• LISA catheter inserted through cords to desired length
  • Note length at lips to ensure catheter remains in same place throughout procedure
  • Remove laryngoscope holding catheter in place
  • Hold mouth closed
  • Administer surfactant slowly over 3-5 minutes. Further slow administration if apnoea / bradycardia occur
  • Titrate oxygen as required
  • Atropine if persistent bradycardia
  • Naloxone if apnoeic or shallow breathing despite stimulation
  • Intubate if prolonged apnoea, bradycardia or hypoxia
Post LISA

Following administration of surfactant the baby should be nursed prone on nasal CPAP or Duopap in an incubator. If the procedure has been successful there should be a marked reduction in oxygen requirement within minutes to hours of the procedure. If the baby develops an increasing oxygen requirement, a pneumothorax should be excluded. A further dose of surfactant should be considered. This could be administered by LISA if they do not meet any of the contra-indications, however if they have marked work of breathing, a persistently high oxygen requirement,  a respiratory acidosis or severe RDS on chest x-ray they should be intubated and ventilated prior to the repeat dose of surfactant.

Audit

This is a new procedure being carried out in the unit and it is important to record how the babies who we perform this on tolerate the procedure and manage post procedure. Please complete an audit data collection form following completion of the procedure.

LISA Pause

Data collection form for infants treated with LISA
References
  1. Isayam T, Chai-Adisaksopha C, McDonald SD. Nononvasive ventilation with vs without early surfactant to prevent chronic lung disease in preterm infants: a systematic review and meta-analysis. JAMA Pediatrics 2015;169:731
  2. Aldana-Aguiree JC, Pinto M, Featherstone RM et al. Less invasive surfactant administration versus intubation for surfactant delivery in preterm infants with respiratory distress syndrome: a systematic review and meta-analysis. Arch Dis Childhood Fetal Neonatal Ed 2017;102:F17-F23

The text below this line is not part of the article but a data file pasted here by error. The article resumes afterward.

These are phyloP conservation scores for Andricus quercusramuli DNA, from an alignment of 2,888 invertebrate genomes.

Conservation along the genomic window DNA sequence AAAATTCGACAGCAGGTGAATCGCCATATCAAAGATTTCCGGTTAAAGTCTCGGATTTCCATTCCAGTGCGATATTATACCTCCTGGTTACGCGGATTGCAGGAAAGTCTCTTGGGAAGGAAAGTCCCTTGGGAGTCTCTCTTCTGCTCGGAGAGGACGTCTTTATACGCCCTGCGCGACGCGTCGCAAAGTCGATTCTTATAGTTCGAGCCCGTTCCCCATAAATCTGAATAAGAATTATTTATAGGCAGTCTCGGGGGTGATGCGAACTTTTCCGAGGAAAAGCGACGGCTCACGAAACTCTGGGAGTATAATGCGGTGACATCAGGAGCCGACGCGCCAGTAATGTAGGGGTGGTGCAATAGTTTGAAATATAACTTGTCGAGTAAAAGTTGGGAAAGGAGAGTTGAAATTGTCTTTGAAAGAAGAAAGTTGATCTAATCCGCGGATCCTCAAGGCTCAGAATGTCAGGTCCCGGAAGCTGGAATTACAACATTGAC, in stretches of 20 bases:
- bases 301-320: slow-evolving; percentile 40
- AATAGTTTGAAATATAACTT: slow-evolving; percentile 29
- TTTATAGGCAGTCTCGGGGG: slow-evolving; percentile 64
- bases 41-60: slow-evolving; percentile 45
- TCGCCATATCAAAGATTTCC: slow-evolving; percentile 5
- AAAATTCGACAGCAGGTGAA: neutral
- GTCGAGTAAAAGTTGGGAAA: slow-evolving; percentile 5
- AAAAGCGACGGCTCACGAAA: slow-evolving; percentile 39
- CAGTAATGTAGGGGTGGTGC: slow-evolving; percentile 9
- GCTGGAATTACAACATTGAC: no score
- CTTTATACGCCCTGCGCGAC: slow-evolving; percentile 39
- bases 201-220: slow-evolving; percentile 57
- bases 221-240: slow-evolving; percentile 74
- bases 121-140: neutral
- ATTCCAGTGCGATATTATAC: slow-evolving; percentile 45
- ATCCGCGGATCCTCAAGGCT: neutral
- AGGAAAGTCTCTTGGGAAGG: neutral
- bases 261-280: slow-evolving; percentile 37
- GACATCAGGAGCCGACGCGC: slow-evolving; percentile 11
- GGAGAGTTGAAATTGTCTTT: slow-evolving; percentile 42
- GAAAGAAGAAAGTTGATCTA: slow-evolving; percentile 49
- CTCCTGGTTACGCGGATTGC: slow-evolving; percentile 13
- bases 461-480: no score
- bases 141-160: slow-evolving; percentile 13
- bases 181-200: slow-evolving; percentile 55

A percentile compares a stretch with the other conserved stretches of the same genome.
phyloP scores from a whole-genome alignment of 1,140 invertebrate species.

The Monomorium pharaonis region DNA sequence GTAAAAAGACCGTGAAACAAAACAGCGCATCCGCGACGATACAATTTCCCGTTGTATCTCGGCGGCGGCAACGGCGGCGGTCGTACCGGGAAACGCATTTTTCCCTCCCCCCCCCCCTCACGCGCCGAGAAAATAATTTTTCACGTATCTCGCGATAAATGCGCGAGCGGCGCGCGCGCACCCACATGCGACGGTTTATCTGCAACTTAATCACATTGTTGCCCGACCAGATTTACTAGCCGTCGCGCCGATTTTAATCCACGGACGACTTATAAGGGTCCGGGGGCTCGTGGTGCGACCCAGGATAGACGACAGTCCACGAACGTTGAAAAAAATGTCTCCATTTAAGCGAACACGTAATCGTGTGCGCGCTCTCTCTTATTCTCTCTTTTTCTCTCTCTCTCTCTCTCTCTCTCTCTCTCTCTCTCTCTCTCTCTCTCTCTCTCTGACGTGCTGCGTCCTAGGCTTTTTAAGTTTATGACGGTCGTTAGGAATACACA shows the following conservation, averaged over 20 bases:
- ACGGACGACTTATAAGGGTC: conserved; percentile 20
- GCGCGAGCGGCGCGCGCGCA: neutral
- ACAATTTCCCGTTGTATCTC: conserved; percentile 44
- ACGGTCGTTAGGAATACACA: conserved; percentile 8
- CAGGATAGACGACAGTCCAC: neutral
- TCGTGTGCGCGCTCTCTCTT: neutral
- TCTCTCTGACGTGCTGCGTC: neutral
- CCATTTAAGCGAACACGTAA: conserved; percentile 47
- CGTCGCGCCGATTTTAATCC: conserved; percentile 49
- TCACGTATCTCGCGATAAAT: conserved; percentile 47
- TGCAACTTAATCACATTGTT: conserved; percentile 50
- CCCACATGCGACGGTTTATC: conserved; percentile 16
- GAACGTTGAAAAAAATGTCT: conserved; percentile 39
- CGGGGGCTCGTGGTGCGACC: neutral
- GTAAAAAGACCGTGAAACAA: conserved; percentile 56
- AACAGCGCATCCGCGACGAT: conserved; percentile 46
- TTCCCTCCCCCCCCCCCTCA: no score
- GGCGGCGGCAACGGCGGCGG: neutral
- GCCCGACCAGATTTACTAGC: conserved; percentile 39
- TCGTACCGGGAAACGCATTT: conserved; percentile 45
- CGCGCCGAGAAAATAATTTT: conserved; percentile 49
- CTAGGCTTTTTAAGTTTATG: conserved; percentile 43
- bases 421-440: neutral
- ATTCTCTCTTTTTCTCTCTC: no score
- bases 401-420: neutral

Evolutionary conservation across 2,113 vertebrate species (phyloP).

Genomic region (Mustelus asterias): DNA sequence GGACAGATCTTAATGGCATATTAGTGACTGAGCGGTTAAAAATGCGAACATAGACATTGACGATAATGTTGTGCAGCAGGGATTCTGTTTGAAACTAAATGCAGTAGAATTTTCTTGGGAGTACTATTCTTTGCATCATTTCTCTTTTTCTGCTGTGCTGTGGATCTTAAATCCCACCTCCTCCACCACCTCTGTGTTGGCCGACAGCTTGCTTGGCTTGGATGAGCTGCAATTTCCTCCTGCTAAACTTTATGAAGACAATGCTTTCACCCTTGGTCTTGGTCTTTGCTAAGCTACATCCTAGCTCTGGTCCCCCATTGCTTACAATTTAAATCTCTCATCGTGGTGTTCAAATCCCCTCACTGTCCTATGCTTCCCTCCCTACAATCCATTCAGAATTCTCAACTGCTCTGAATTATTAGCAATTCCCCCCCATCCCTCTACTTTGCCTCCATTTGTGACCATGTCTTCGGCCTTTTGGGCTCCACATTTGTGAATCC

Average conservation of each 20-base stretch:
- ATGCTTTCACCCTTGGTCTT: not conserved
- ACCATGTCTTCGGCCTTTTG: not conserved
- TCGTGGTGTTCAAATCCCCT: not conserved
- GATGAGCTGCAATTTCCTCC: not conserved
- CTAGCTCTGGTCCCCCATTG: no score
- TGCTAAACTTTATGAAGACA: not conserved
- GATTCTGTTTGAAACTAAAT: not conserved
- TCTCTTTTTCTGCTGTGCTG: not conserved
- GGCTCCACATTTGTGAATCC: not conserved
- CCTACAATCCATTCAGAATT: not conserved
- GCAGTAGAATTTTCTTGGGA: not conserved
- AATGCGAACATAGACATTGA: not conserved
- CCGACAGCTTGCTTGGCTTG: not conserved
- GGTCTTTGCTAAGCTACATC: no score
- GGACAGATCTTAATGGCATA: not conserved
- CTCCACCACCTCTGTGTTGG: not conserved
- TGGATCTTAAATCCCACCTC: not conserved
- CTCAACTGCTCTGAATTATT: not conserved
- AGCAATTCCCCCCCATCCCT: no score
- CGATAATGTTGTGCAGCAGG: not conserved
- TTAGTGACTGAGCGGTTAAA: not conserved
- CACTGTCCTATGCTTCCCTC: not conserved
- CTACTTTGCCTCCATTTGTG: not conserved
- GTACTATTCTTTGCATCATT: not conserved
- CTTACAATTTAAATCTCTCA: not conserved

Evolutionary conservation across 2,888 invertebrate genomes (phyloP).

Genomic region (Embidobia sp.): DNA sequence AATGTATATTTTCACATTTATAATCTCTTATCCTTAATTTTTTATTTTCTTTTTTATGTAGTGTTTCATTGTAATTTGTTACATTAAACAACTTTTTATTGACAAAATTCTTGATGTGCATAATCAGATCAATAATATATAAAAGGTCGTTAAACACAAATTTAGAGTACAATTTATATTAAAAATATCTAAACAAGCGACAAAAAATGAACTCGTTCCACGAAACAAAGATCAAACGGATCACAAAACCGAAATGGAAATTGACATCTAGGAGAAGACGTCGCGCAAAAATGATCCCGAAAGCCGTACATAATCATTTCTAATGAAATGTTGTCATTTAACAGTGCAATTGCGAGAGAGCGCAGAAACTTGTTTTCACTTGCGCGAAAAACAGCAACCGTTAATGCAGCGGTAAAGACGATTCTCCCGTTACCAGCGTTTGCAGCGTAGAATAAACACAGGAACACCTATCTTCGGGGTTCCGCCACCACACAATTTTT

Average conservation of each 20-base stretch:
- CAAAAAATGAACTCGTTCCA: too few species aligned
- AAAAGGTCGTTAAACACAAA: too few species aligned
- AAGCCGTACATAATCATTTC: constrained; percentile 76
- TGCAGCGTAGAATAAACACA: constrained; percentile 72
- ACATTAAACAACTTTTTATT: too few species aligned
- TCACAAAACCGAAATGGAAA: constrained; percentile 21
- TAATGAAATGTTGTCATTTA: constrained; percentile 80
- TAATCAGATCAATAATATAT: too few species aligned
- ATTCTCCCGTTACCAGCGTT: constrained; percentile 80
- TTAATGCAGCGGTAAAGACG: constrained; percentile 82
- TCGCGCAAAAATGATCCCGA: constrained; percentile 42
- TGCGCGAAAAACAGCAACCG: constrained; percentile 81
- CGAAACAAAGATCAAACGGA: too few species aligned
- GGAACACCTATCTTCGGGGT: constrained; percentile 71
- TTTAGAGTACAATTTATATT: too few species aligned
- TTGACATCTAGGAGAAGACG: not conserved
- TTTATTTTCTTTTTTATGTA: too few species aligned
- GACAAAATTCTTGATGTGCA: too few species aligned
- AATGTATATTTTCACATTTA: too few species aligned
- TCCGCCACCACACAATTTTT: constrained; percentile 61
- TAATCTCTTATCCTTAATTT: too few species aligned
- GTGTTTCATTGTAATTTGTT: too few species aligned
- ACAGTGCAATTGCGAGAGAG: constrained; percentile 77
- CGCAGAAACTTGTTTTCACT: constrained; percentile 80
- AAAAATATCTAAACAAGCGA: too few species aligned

3. Dargaville PA, Aiyappan A, Cornelius A et al. Preliminary evaluation of a new technique of minimally invasive surfactant therapy. Arch Dis Child Fetal Neonatal Ed 2011;96:F243-F248
  4. Wu W, Yan S, Fengaxia L et al. Surfactant administration via a Thin endotracheal catheter during spontaneous breathing in preterm infants. Pediatr Pulmonol. 2017;52:844-854
  5. Sweet DG, Carnielli V, Griersen G et al. European consensus guidelines on the management of respiratory distress syndrome – 2016 update. Neonatology 2017;111:107-25
  6. Dargaville PA, Aiyappan A, De Paoli AG et al. Continuous positive airway pressure failure in preterm infants: incidence, predictors and consequences. Neonatology 2013;104:8-14
  7. Dekker J, Lopriore E, Rijken Met al. Sedation during minimal invasive surfactant therapy in preterm infants. Neonatology 2016;109:308-313
  8. Reynolds P, Lillitos P. Implementing and improving less invasive surfactant administration (LISA). Infant 2017; 13(5), 193-195
Editorial Information

Last reviewed: 26 October 2018

Next review: 01 November 2021

Author(s): Dr Carolyn Abernethy – Neonatal Consultant PRM

Co-Author(s): Other Professionals Consulted: Dr Joyce O’Shea – Neonatal Consultant RHC; Dr Nikolaus Kau – Neonatal Consultant Aberdeen

Approved By: MCN for Neonatology West of Scotland